South Africa is making huge advances in the fight against the HIV/Aids epidemic, according to UNAIDS, which launched its global Aids update report in Eshowe, KwaZulu-Natal, on Tuesday. The Times quotes the global body as saying: “South Africa, for example, has made huge advances and has successfully reduced new HIV infections by more than 40% and Aids-related deaths by around 40% since 2010.” But it warned that there was still a long way to go in eastern and southern Africa, the region most affected by HIV.
The report, launched by UNAIDS executive director Gunilla Carlson together with deputy president David Mabuza, contains details of local community programmes that can quicken the pace of the response to HIV.
The Times reports that Eshowe was chosen for the launch of the global report because it surpassed UNAIDS targets before the 2020 global deadline thanks to a community project run by Medicines Sans Frontières (MSF).
In 2014, UNAIDS launched the 90–90–90 targets with the aim to diagnose 90% of all HIV-positive persons, provide antiretroviral therapy for 90% of those diagnosed, and achieve viral suppression for 90% of those treated by 2020.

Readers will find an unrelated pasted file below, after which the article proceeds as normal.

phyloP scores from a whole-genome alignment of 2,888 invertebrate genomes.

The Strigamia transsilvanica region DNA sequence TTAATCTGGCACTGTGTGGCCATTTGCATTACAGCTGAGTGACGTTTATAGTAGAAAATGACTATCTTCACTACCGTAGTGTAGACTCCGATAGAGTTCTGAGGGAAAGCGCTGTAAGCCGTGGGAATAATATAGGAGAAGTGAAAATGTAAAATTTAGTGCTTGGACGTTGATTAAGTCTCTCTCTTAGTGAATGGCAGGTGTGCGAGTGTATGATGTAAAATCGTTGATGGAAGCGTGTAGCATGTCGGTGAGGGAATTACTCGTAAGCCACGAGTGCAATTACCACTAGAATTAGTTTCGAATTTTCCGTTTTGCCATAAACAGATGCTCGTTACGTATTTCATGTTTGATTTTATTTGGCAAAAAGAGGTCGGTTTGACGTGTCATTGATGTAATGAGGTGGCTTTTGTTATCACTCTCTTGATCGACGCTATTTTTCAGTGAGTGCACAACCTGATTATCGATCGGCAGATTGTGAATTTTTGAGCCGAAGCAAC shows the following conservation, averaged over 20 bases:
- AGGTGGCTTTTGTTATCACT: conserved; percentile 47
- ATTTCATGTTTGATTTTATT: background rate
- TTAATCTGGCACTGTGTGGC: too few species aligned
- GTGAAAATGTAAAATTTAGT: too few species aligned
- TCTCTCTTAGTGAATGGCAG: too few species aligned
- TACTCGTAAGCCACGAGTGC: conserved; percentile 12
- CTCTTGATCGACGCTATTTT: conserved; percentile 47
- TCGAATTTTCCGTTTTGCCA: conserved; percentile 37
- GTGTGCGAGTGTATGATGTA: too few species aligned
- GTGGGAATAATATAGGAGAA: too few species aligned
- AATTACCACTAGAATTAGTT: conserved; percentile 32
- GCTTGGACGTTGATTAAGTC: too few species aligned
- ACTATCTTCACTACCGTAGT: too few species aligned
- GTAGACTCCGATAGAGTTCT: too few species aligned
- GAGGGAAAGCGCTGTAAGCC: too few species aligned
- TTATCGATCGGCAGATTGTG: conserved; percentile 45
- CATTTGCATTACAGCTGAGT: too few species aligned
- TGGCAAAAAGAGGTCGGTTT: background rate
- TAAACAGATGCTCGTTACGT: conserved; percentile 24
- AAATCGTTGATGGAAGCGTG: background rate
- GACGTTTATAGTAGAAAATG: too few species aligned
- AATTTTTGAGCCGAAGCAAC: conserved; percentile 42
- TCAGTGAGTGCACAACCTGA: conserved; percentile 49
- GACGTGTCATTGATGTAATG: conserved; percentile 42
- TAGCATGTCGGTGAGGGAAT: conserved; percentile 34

The Times reports that Mabuza told the large gathering at the King Dinuzulu stadium: “As South Africa, we take the fight against HIV very serious as our country has the world’s largest epidemic, with an estimated 20% of people living with HIV globally resident in SA, therefore we have a challenge that we must confront.” Mabuza said statistics showed that poor people had the highest risk.
“We acknowledge that unless we deal decisively with the challenges of unemployment, poverty, gender-based violence, substance abuse and poor housing, among others, we will not be able to heal our society.
“The success of the work done by MSF here at Eshowe reminds us of the social capital vested in our communities. This social capital needs to be harnessed to help guide the response,” Mabuza said. He praised the people of Eshowe for opening their homes to the doctors for treatment and testing.
According to The Times, the UNAIDS report found that there were “worrying increases” in new infections in eastern Europe and Central Asia (29%), in the Middle East and North Africa (10%).